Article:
Because if ever a life could be described as a tale of two-thirds of high living and one-third of contemplation, this was it; the mother of ten who enjoyed the casual company of celebrity friends like Nancy Reagan and Bob Hope opted for an order which allowed her one visitor a month – and even then no touching given the two rows of iron bars between them.

For more, read this week’s Connacht Tribune.

Connacht Tribune Digital Edition App

Download the Connacht Tribune Digital Edition App to access to Galway’s best-selling newspaper.

Click HERE to download it for iPhone and iPad from Apple’s App Store, or HERE to get the Android Version from Google Play.

Or purchase the Digital Edition for PC, Mac or Laptop from Pagesuite  HERE.

Get the Connacht Tribune Live app
The Connacht Tribune Live app is the home of everything that is happening in Galway City and county. It’s completely FREE and features all the latest news, sport and information on what’s on in your area. Click HERE to download it for iPhone and iPad from Apple’s App Store, or HERE to get the Android Version from Google Play.

 

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Connacht Tribune

Online games will always give way to world of pure imagination

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Dave O'Connell

A Different View with Dave O’Connell

When we were young and Wimbledon came on the telly for two weeks, we’d all rush out to hit a tennis ball off the wall and imagine for an hour that we were Jimmy Connors or Bjorn Borg.

On the odd occasion when we saw live football on TV – the World Cup, the FA Cup Final, or Jimmy Magee covering another false dawn for Ireland at Dalymount Park – we took to the footpath and pretended we were Johnny Giles or Georgie Best.

Jumpers for goalposts, games that went on for hours, fly-goalkeepers, next goal wins – a world of entertainment for the price of a plastic football.

Now when it’s half-time in Sky Sports’ fifth live match of the weekend, the kids still want to play their own version when it’s over. Except they do it on the PlayStation so they never have to leave the comfort of the couch.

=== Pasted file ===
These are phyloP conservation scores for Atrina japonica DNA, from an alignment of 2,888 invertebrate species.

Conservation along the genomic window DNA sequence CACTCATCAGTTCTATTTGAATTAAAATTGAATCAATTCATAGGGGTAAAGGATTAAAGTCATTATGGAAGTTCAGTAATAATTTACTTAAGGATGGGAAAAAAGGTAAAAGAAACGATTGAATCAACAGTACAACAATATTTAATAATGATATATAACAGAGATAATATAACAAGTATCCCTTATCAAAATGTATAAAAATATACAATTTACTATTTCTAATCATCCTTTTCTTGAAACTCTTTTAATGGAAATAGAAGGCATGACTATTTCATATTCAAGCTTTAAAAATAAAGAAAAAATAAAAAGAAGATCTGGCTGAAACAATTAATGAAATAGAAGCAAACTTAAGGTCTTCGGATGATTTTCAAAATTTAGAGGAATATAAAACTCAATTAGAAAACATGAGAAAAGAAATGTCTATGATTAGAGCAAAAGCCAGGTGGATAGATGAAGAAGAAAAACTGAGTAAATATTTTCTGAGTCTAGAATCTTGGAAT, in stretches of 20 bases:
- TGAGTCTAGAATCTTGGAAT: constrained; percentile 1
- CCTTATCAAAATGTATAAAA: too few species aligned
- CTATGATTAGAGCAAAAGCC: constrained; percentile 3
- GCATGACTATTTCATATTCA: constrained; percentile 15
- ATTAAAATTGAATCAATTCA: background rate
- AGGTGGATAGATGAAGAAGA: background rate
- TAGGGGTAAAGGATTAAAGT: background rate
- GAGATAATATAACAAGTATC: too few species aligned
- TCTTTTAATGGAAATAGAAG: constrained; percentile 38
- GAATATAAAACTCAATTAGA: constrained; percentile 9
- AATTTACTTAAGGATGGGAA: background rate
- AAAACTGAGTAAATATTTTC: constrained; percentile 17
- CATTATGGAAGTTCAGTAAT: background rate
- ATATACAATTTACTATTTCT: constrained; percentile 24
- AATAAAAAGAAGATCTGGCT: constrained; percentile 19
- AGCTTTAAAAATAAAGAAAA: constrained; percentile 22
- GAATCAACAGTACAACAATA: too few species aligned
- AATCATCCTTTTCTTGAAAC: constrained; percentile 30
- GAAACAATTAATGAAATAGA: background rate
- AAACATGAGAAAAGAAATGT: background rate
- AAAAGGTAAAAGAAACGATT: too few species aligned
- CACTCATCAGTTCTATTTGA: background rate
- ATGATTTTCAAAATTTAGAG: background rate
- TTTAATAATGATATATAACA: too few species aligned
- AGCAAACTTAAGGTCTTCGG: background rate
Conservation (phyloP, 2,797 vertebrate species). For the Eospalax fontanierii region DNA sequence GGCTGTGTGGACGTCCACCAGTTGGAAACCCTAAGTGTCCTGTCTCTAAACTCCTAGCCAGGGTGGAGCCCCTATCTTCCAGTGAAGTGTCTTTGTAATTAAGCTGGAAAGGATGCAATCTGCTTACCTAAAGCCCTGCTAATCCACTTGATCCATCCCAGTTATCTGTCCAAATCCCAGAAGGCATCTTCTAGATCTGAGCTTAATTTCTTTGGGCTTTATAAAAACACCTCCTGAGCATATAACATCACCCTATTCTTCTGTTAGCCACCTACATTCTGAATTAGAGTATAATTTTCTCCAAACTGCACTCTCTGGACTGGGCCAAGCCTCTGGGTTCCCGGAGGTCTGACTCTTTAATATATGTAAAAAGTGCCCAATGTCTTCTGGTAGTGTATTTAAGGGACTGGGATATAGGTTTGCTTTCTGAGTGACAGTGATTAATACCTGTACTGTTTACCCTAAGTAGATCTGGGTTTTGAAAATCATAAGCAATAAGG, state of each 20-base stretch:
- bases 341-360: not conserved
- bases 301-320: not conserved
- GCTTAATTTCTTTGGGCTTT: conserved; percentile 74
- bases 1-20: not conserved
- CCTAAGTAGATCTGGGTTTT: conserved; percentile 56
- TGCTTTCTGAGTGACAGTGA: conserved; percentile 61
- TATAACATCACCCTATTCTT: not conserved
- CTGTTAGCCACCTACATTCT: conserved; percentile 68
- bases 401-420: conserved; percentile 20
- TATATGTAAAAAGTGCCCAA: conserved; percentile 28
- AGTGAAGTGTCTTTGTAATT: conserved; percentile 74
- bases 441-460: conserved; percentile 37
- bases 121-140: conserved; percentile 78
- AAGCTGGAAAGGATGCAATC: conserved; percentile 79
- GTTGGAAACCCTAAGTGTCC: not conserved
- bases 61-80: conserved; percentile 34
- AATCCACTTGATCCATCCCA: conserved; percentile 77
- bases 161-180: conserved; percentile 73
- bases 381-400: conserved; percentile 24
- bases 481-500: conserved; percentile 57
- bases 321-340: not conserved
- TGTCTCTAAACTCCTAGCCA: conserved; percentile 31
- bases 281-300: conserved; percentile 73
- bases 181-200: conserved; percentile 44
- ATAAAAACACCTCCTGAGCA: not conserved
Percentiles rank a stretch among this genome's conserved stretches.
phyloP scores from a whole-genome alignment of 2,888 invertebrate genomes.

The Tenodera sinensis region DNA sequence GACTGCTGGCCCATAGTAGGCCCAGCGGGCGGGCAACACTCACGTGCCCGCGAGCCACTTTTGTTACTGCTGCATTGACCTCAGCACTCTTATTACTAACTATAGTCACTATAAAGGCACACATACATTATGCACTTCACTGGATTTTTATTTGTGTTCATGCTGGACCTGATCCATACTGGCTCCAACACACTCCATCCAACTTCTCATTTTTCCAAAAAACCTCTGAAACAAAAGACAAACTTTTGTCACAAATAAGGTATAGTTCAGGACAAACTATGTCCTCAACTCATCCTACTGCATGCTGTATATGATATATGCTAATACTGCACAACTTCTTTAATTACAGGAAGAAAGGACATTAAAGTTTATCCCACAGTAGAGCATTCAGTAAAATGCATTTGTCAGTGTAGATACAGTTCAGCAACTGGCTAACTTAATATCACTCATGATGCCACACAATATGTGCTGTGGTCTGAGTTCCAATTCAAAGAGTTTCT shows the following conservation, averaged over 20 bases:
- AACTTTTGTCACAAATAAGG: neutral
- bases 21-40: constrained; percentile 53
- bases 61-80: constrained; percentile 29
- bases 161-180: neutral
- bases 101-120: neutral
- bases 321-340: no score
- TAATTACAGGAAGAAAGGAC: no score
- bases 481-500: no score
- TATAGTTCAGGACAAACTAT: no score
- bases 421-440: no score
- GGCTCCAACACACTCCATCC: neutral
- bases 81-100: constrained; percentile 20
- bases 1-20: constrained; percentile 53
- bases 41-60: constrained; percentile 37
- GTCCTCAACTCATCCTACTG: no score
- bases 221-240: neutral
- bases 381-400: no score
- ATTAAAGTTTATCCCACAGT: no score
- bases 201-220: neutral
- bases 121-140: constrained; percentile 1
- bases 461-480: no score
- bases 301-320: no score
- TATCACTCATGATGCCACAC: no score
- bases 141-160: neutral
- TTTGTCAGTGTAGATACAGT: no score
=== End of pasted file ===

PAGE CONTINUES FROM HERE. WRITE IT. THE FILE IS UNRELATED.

Even if we re-enacted the World Cup indoors back in the day, we did it with Subbuteo – so we still got more action and exercise than today’s kids, even if it was just a flick of the fingers.

But in the absence of video games, we did all this with nothing more than our vivid imaginations on a field of dreams that was otherwise a concrete car park or a patch of grass.

We pretended we were Mick O’Connell or maybe Mikey Sheehy (but never Brian Mullins or Jimmy Keaveney) as we fielded balls majestically out of the clouds – even if reality would suggest we hardly left the ground.

It was a world of our imagination where we supplied our own running commentary; these days, FIFA 21 does it for you.

For more, read this week’s Connacht Tribune.

Connacht Tribune Digital Edition App

Download the Connacht Tribune Digital Edition App to access to Galway’s best-selling newspaper.

Click HERE to download it for iPhone and iPad from Apple’s App Store, or HERE to get the Android Version from Google Play.

Or purchase the Digital Edition for PC, Mac or Laptop from Pagesuite  HERE.

Get the Connacht Tribune Live app
The Connacht Tribune Live app is the home of everything that is happening in Galway City and county. It’s completely FREE and features all the latest news, sport and information on what’s on in your area. Click HERE to download it for iPhone and iPad from Apple’s App Store, or HERE to get the Android Version from Google Play.